More than half of college students surveyed in 2013 said they experienced “overwhelming anxiety” at some point during the year and about one-third reported feeling “so depressed that it was difficult to function.” Another 8 percent reported that they’d seriously considered suicide, according to the survey by the American College Health Association.
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Maureen Tillman, a Morris County psychotherapist who works with adolescents, said families need to be realistic about the transition.
“It’s not a magical experience,” she said. “They need to keep it real. There are many challenges and you have to keep the lines of communication open.”
Particularly in more affluent towns, where the drive to reach a prestigious college can be consuming, students feel shame when they have a hard time making a go of it and are forced to return home to regroup, often at community college, said Tillman, whose website is collegewithconfidence.com.
“Some kids won’t even tell their closest friends why they’ve come home,” Tillman said. The quickened pace of college classes often trips up freshmen, she said. “Kids think they will be able to pull it out, and when they can’t, they start to sink.”
“In this age of technology, parents think they will be able to be on top of the situation and they often aren’t,” she said. “Kids can hide behind a text.”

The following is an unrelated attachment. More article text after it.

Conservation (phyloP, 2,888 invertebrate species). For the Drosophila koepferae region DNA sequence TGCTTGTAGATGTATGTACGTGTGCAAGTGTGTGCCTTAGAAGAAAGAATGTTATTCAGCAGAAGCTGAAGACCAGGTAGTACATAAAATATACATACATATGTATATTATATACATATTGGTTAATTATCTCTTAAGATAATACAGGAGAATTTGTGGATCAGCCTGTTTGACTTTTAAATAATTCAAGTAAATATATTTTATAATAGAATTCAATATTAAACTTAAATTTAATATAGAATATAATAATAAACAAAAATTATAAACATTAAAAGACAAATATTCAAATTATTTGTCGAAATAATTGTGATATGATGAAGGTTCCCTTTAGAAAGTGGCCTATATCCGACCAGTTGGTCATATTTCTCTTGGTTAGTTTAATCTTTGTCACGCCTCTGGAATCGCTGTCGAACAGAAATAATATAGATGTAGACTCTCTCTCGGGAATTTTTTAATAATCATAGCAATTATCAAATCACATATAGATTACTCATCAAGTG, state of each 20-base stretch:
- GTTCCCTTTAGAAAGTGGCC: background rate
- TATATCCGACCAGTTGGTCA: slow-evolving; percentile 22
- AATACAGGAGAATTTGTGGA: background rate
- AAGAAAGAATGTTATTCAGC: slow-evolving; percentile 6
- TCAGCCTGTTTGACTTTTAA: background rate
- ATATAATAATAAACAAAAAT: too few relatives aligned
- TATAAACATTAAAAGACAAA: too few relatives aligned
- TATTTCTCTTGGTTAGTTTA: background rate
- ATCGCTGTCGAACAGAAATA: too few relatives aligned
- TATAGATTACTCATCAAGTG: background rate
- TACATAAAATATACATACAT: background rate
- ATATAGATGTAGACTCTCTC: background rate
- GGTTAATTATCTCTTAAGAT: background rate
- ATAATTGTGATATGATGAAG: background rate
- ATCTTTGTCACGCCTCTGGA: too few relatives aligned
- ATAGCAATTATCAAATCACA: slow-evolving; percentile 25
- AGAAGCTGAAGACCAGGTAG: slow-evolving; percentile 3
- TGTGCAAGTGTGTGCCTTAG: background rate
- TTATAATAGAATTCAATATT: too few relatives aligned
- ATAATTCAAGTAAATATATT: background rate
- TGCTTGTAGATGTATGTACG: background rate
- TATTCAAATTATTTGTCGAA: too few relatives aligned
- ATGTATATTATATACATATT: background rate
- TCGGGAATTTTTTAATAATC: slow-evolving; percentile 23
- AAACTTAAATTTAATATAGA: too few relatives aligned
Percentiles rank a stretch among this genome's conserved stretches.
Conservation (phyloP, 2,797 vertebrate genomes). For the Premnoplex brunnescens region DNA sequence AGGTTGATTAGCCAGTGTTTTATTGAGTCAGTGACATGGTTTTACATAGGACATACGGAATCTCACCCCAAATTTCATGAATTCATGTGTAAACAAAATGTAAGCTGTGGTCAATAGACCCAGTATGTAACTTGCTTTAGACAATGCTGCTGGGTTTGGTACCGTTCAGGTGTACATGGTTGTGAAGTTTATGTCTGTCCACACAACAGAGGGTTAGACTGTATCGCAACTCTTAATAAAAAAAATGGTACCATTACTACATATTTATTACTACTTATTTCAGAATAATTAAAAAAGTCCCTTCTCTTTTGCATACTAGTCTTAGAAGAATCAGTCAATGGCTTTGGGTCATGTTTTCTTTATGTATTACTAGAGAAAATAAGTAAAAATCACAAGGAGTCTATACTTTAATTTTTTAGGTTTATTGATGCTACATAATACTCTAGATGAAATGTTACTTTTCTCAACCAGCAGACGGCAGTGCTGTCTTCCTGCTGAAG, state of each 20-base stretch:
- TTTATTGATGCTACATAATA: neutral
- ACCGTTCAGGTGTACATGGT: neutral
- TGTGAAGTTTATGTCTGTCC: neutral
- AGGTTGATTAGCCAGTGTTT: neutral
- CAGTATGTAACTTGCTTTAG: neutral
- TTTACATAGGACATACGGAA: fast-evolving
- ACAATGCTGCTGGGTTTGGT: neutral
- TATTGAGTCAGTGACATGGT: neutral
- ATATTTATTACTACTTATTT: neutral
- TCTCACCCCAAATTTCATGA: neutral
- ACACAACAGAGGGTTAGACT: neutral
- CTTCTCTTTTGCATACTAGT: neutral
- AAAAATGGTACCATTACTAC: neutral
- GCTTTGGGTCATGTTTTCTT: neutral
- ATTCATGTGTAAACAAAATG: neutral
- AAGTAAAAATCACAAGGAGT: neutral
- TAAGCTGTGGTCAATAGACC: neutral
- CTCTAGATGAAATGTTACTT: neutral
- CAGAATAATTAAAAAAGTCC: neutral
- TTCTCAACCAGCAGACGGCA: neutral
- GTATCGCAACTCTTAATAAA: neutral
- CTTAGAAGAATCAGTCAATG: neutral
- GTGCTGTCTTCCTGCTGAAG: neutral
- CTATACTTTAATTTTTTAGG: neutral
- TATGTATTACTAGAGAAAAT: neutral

She recommends that “the bubble wrap should come off” while students are still in high school, with parents ceding more responsibility — from laundry to meeting with teachers — to their children.
Most campuses have extensive counseling services and several efforts are under way to get students to take advantage of them.
“It’s important that students know what’s available to them on campus, and that there’s no stigma in taking advantage of it,” said Joe Clementi of Ridgewood, co-founder of the Tyler Clementi Foundation at Rutgers University, which bears the name of his late son, who jumped from the George Washington Bridge in 2010 soon after beginning his freshman year at the state university.
“We have to educate kids — especially in the transition to college,” Clementi said. “Maybe the adolescent mind is not fully developed and can’t see a way out.”
Alexander, the director of counseling at Penn, said about 14 percent of the student body avails itself annually of the free and confidential counseling services. The staff of 40 includes five psychiatrists.
Counselors at Penn have reached out to students who may need help coping with Madison Holleran’s death. At least three fund-raisers have been launched in her memory, with proceeds going to the American Foundation for Suicide Prevention, said the organization’s Hannah Moch.
The foundation has hosted events on the Philadelphia campus, including a talk by the mother of Kyle Ambrogi, a popular player on the football team who shot himself to death in 2005.
Nevertheless, the vast majority of students adjust, and it’s important to note that the suicide rate for college students is lower than that for their peers who don’t go to college.
“College is still a hopeful time,” Schwartz said.